whether a read of the high byte, followed by a read of
the low byte, has become invalid due to a rollover or
carry between reads.
TABLE 13-1:
Osc Type
LP
13.6
Timer1 Oscillator
An on-chip crystal oscillator circuit is incorporated
between pins T1OSI (input) and T1OSO (amplifier
output). It is enabled by setting the Timer1 Oscillator
Enable bit, T1OSCEN of the T1CON register. The
oscillator is a low-power circuit rated for 32 kHz crystals.
It will continue to run during all power-managed modes.
The circuit for a typical LP oscillator is shown in
Figure 13-4. Table 13-1 shows the capacitor selection
for the Timer1 oscillator.
The user must provide a software time delay to ensure
proper start-up of the Timer1 oscillator.
FIGURE 13-4:
EXTERNAL
COMPONENTS FOR THE
TIMER1 LP OSCILLATOR
C1
27 pF
PIC® MCU
Freq
C1
32 kHz
27 pF
C2
(1)
27 pF(1)
Note 1: Microchip suggests these values only as a
starting point in validating the oscillator
circuit.
2: Higher capacitance increases the stability
of the oscillator but also increases the
start-up time.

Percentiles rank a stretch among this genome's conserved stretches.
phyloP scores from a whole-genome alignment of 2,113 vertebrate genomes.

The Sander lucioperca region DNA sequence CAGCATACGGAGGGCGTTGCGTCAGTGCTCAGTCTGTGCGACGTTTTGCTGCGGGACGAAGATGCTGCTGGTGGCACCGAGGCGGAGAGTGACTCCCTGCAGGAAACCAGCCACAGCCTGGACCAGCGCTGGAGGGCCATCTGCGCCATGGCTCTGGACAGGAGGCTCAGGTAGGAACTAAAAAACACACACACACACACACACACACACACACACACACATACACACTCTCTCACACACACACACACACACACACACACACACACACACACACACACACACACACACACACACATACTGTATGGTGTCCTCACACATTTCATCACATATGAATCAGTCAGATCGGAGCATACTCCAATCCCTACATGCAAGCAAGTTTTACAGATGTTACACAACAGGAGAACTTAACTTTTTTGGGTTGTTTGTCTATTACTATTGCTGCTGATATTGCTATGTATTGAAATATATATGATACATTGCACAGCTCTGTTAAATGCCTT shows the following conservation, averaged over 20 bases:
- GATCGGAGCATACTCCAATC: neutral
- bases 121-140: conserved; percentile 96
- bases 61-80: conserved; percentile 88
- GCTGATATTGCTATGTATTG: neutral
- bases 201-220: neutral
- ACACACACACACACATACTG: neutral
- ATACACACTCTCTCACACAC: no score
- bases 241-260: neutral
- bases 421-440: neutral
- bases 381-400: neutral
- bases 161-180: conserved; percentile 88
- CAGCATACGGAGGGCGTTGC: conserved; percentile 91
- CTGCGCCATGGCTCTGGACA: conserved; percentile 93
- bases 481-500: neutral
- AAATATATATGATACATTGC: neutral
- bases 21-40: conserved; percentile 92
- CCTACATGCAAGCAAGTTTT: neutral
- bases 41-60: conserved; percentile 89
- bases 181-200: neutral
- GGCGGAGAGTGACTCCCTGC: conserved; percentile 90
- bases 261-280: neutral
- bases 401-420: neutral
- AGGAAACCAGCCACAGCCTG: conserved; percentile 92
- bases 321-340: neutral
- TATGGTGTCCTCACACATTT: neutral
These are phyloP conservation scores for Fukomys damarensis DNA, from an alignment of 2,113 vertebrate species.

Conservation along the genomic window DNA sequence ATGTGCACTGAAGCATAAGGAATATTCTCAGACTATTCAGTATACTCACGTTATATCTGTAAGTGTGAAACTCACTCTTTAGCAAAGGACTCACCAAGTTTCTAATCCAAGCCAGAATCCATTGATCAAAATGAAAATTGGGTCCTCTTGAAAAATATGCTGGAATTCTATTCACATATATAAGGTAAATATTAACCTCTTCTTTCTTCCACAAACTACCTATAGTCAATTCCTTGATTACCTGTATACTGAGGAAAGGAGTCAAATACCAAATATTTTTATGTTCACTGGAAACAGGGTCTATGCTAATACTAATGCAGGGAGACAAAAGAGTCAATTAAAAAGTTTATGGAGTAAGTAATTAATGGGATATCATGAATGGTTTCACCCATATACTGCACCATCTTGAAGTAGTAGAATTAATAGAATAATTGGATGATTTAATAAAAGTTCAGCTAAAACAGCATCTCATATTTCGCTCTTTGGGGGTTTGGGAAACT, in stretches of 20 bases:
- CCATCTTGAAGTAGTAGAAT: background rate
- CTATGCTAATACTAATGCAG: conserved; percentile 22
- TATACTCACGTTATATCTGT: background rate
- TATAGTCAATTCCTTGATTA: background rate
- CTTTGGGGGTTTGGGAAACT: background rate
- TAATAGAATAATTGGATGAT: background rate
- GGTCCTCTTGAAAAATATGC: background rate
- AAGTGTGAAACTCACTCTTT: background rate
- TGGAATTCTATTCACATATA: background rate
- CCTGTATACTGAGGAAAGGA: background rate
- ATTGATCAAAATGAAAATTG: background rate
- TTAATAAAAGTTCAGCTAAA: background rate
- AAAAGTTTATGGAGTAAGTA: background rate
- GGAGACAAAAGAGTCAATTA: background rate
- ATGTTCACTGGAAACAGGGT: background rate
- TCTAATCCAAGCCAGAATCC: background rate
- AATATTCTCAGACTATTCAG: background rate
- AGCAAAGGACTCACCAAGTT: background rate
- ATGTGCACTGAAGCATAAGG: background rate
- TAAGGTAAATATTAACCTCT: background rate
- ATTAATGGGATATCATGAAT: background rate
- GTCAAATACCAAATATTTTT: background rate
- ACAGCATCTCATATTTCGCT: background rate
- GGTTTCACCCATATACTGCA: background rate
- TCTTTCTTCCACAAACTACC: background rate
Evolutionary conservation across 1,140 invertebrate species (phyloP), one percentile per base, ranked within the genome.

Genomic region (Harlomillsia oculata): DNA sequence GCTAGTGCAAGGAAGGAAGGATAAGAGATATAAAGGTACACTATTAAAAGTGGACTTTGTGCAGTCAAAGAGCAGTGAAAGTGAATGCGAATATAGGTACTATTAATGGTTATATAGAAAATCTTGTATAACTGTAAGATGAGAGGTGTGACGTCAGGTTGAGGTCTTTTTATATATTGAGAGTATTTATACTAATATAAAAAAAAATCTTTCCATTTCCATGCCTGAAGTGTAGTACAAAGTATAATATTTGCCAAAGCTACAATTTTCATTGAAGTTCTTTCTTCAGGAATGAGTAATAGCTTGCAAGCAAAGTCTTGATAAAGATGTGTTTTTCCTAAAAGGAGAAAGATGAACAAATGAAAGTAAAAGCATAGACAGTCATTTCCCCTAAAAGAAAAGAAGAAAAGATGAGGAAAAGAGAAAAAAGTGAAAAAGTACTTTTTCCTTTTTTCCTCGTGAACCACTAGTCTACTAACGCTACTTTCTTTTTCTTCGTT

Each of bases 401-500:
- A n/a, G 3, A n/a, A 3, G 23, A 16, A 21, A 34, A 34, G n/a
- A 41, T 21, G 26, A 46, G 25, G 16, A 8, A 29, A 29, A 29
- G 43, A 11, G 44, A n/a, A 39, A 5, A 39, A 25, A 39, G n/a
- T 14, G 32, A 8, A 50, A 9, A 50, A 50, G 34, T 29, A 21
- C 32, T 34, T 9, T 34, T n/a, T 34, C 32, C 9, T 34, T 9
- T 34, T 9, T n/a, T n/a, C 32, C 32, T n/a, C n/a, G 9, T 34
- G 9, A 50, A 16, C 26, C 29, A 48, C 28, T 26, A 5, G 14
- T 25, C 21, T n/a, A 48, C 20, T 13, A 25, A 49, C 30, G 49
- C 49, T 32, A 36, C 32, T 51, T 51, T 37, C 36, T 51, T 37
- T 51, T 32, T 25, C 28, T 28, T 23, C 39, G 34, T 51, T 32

3: Since each resonator/crystal has its own
characteristics, the user should consult
the resonator/crystal manufacturer for
appropriate values of external
components.
Writing to TMR1H does not directly affect Timer1.
Instead, the high byte of Timer1 is updated with the
contents of TMR1H when a write occurs to TMR1L.
This allows all 16 bits of Timer1 to be updated at once.
The high byte of Timer1 is not directly readable or
writable in this mode. All reads and writes must take
place through the Timer1 High Byte Buffer register.
Writes to TMR1H do not clear the Timer1 prescaler.
The prescaler is only cleared on writes to TMR1L.
CAPACITOR SELECTION FOR
THE TIMER OSCILLATOR
4: Capacitor values are for design guidance
only.
13.6.1
USING TIMER1 AS A
CLOCK SOURCE
The Timer1 oscillator is also available as a clock
source in power-managed modes. By setting the clock
select bits, SCS<1:0> of the OSCCON register, to ‘01’,
the device switches to SEC_RUN mode; both the CPU
and peripherals are clocked from the Timer1 oscillator.
If the IDLEN bit of the OSCCON register is cleared and
a SLEEP instruction is executed, the device enters
SEC_IDLE mode. Additional details are available in
Section 3.0 “Power-Managed Modes”.
Whenever the Timer1 oscillator is providing the clock
source, the Timer1 system clock status flag, T1RUN of